Got rocketed tonight. Explosions from two sounded fairly close. Listening to the force protection radio, I heard there was a third rocket near the air traffic control tower that didn’t explode. Their building is just a block and a half from our squadron building. SciFi was right next door when all that was going on.

Fatherhood & Adultery

14 Mar 07
The guys that stay here in the compound come down from Baghdad, Fallujah, Najaf and other areas and stay several weeks then go home. They said they enjoy staying on the compound because we always have electricity and water (usually). In Baghdad they said they only have electricity for 2 hours a day. They cook by propane and those that can afford it have generators to power a lamps or the television in their homes. I thought about the aftermath of Hurricanes Hugo or Katrina except it’s 4 years after the invasion and still no reliable utilities.

The guys ask about American culture and customs all the time. Nearly all of them would immigrate to the U.S. given the opportunity. We had a discussion about bread over dinner and they wanted to know how to ask for their type of bread in an American grocery store. It’s a large flat bread similar to pita bread or a thick tortilla. Anyway, they wanted to know why they couldn’t just ask for “bread” and get Iraqi bread. They’ve never experienced it so they have no idea of the options we have. We tried to explain how many types of bread there were but it was pointless. I asked them how many types of bread they have in Iraq. Nader said “two—Iraqi bread and Kurdish bread.”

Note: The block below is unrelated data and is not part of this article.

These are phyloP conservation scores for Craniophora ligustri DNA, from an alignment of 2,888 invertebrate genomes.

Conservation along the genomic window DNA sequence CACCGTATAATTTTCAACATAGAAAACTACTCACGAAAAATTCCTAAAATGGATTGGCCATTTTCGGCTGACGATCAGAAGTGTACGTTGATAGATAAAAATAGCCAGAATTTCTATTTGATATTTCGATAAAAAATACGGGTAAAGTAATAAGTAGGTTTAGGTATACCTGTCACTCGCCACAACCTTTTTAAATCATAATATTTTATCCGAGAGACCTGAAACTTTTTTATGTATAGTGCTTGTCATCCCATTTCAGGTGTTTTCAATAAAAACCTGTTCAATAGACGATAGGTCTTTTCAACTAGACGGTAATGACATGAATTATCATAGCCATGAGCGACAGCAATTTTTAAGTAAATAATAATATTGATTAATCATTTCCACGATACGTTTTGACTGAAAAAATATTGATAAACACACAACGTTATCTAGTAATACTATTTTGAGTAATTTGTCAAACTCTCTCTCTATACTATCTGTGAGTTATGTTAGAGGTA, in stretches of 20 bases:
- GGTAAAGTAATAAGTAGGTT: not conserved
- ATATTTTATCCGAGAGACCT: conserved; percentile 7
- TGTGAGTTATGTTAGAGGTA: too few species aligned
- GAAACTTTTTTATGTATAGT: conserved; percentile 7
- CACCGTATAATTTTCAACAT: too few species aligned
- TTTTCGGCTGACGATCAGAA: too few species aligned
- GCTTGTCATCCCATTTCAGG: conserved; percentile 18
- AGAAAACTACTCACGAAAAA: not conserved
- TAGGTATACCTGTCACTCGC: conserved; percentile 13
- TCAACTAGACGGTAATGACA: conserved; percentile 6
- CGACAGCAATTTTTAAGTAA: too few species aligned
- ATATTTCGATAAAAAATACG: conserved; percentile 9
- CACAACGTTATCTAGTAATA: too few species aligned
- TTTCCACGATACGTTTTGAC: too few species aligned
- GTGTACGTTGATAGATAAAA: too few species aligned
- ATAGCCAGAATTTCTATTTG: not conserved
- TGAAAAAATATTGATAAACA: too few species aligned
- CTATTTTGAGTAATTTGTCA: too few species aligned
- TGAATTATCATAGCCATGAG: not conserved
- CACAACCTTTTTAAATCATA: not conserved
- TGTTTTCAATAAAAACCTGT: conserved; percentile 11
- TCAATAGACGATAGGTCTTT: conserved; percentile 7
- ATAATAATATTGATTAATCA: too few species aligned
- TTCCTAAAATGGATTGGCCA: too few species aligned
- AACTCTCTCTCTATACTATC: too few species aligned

They had heard rumors that we could not take multiple wives in the U.S. I confirmed that for them then asked “besides, who wants two wives?” They cited cultural and religious reasons for having more than one wife. We talked about children and they mentioned children born out of wedlock. They asked what we would put on the birth certificate if the mother did not know the father’s name. I told them they would likely put “unknown.”

They asked, “can this child go to school?”

“Yes,” I replied.

“To college?” They asked.


“Even the Air Force Academy?”

Again, “Yes.”

Each answer seemed more incredulous to them.

“And become an officer?”


“Can he marry?”


There look said “Unbelievable!” But I was increasingly surprised by their reactions to my answers. I was equally surprised that women have children out of wedlock in Iraq and that the children would be so shunned. I had to ask how could this happen given the focus on protecting a woman’s virtue that Adnan explained. They explained that there are only a few conditions and prostitution seemed to be the most prevalent and culturally recognizable. (Call me naive but I had to contain my surprise at the fact that there are Iraqi prostitutes.)